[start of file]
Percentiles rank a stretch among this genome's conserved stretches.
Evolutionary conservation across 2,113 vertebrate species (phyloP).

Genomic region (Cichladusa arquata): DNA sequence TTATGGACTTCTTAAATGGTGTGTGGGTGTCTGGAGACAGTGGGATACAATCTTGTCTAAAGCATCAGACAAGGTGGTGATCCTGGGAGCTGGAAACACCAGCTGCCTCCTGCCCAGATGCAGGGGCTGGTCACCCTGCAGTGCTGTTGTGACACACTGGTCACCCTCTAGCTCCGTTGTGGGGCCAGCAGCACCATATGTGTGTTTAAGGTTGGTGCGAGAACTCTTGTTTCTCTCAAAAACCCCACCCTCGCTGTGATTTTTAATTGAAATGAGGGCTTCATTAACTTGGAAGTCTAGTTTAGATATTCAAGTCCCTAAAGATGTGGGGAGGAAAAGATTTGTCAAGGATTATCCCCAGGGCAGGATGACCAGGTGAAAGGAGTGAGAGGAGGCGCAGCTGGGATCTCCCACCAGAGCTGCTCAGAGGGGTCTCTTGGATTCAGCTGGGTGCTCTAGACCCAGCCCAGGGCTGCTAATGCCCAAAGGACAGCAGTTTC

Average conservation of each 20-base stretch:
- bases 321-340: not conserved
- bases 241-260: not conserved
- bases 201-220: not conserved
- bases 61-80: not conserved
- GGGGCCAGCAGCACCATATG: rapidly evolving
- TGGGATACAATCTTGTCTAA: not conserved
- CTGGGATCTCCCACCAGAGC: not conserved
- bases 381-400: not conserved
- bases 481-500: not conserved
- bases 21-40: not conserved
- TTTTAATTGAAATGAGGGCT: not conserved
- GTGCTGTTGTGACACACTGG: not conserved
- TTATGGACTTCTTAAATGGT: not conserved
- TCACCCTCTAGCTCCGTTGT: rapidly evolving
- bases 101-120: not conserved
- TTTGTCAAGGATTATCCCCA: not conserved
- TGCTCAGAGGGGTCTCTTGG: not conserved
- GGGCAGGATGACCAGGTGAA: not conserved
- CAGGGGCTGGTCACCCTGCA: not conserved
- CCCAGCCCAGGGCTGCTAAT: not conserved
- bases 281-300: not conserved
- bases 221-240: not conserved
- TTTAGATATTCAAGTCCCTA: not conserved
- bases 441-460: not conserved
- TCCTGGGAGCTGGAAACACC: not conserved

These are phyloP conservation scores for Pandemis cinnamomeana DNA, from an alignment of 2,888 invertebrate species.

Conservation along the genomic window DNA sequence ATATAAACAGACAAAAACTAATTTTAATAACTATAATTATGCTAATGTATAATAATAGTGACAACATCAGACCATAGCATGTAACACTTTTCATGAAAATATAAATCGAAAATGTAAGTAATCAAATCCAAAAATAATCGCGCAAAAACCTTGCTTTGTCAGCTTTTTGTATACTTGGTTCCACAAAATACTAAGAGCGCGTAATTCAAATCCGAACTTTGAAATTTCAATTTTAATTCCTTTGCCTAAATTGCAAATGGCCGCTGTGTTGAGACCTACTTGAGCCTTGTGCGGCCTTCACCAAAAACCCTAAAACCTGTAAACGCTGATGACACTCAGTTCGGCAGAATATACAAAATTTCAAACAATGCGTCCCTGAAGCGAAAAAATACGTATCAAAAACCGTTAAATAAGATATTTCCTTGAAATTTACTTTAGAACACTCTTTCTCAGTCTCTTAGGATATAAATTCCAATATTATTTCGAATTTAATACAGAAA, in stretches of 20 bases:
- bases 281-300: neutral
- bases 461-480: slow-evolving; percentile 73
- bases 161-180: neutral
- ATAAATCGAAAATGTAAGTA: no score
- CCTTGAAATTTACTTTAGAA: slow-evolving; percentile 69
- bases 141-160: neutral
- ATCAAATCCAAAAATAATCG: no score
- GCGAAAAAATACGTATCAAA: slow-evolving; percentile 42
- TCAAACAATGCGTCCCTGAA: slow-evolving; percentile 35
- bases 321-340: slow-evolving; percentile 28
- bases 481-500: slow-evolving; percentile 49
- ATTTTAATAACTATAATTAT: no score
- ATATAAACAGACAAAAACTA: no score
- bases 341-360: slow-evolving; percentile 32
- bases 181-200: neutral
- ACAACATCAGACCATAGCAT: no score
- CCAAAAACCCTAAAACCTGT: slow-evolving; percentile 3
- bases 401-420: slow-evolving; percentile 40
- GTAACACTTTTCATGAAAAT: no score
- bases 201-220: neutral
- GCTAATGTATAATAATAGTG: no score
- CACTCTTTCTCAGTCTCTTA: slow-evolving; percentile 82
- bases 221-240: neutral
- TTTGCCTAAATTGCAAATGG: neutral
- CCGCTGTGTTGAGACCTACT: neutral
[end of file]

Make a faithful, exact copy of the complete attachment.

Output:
Percentiles rank a stretch among this genome's conserved stretches.
Evolutionary conservation across 2,113 vertebrate species (phyloP).

Genomic region (Cichladusa arquata): DNA sequence TTATGGACTTCTTAAATGGTGTGTGGGTGTCTGGAGACAGTGGGATACAATCTTGTCTAAAGCATCAGACAAGGTGGTGATCCTGGGAGCTGGAAACACCAGCTGCCTCCTGCCCAGATGCAGGGGCTGGTCACCCTGCAGTGCTGTTGTGACACACTGGTCACCCTCTAGCTCCGTTGTGGGGCCAGCAGCACCATATGTGTGTTTAAGGTTGGTGCGAGAACTCTTGTTTCTCTCAAAAACCCCACCCTCGCTGTGATTTTTAATTGAAATGAGGGCTTCATTAACTTGGAAGTCTAGTTTAGATATTCAAGTCCCTAAAGATGTGGGGAGGAAAAGATTTGTCAAGGATTATCCCCAGGGCAGGATGACCAGGTGAAAGGAGTGAGAGGAGGCGCAGCTGGGATCTCCCACCAGAGCTGCTCAGAGGGGTCTCTTGGATTCAGCTGGGTGCTCTAGACCCAGCCCAGGGCTGCTAATGCCCAAAGGACAGCAGTTTC

Average conservation of each 20-base stretch:
- bases 321-340: not conserved
- bases 241-260: not conserved
- bases 201-220: not conserved
- bases 61-80: not conserved
- GGGGCCAGCAGCACCATATG: rapidly evolving
- TGGGATACAATCTTGTCTAA: not conserved
- CTGGGATCTCCCACCAGAGC: not conserved
- bases 381-400: not conserved
- bases 481-500: not conserved
- bases 21-40: not conserved
- TTTTAATTGAAATGAGGGCT: not conserved
- GTGCTGTTGTGACACACTGG: not conserved
- TTATGGACTTCTTAAATGGT: not conserved
- TCACCCTCTAGCTCCGTTGT: rapidly evolving
- bases 101-120: not conserved
- TTTGTCAAGGATTATCCCCA: not conserved
- TGCTCAGAGGGGTCTCTTGG: not conserved
- GGGCAGGATGACCAGGTGAA: not conserved
- CAGGGGCTGGTCACCCTGCA: not conserved
- CCCAGCCCAGGGCTGCTAAT: not conserved
- bases 281-300: not conserved
- bases 221-240: not conserved
- TTTAGATATTCAAGTCCCTA: not conserved
- bases 441-460: not conserved
- TCCTGGGAGCTGGAAACACC: not conserved

These are phyloP conservation scores for Pandemis cinnamomeana DNA, from an alignment of 2,888 invertebrate species.

Conservation along the genomic window DNA sequence ATATAAACAGACAAAAACTAATTTTAATAACTATAATTATGCTAATGTATAATAATAGTGACAACATCAGACCATAGCATGTAACACTTTTCATGAAAATATAAATCGAAAATGTAAGTAATCAAATCCAAAAATAATCGCGCAAAAACCTTGCTTTGTCAGCTTTTTGTATACTTGGTTCCACAAAATACTAAGAGCGCGTAATTCAAATCCGAACTTTGAAATTTCAATTTTAATTCCTTTGCCTAAATTGCAAATGGCCGCTGTGTTGAGACCTACTTGAGCCTTGTGCGGCCTTCACCAAAAACCCTAAAACCTGTAAACGCTGATGACACTCAGTTCGGCAGAATATACAAAATTTCAAACAATGCGTCCCTGAAGCGAAAAAATACGTATCAAAAACCGTTAAATAAGATATTTCCTTGAAATTTACTTTAGAACACTCTTTCTCAGTCTCTTAGGATATAAATTCCAATATTATTTCGAATTTAATACAGAAA, in stretches of 20 bases:
- bases 281-300: neutral
- bases 461-480: slow-evolving; percentile 73
- bases 161-180: neutral
- ATAAATCGAAAATGTAAGTA: no score
- CCTTGAAATTTACTTTAGAA: slow-evolving; percentile 69
- bases 141-160: neutral
- ATCAAATCCAAAAATAATCG: no score
- GCGAAAAAATACGTATCAAA: slow-evolving; percentile 42
- TCAAACAATGCGTCCCTGAA: slow-evolving; percentile 35
- bases 321-340: slow-evolving; percentile 28
- bases 481-500: slow-evolving; percentile 49
- ATTTTAATAACTATAATTAT: no score
- ATATAAACAGACAAAAACTA: no score
- bases 341-360: slow-evolving; percentile 32
- bases 181-200: neutral
- ACAACATCAGACCATAGCAT: no score
- CCAAAAACCCTAAAACCTGT: slow-evolving; percentile 3
- bases 401-420: slow-evolving; percentile 40
- GTAACACTTTTCATGAAAAT: no score
- bases 201-220: neutral
- GCTAATGTATAATAATAGTG: no score
- CACTCTTTCTCAGTCTCTTA: slow-evolving; percentile 82
- bases 221-240: neutral
- TTTGCCTAAATTGCAAATGG: neutral
- CCGCTGTGTTGAGACCTACT: neutral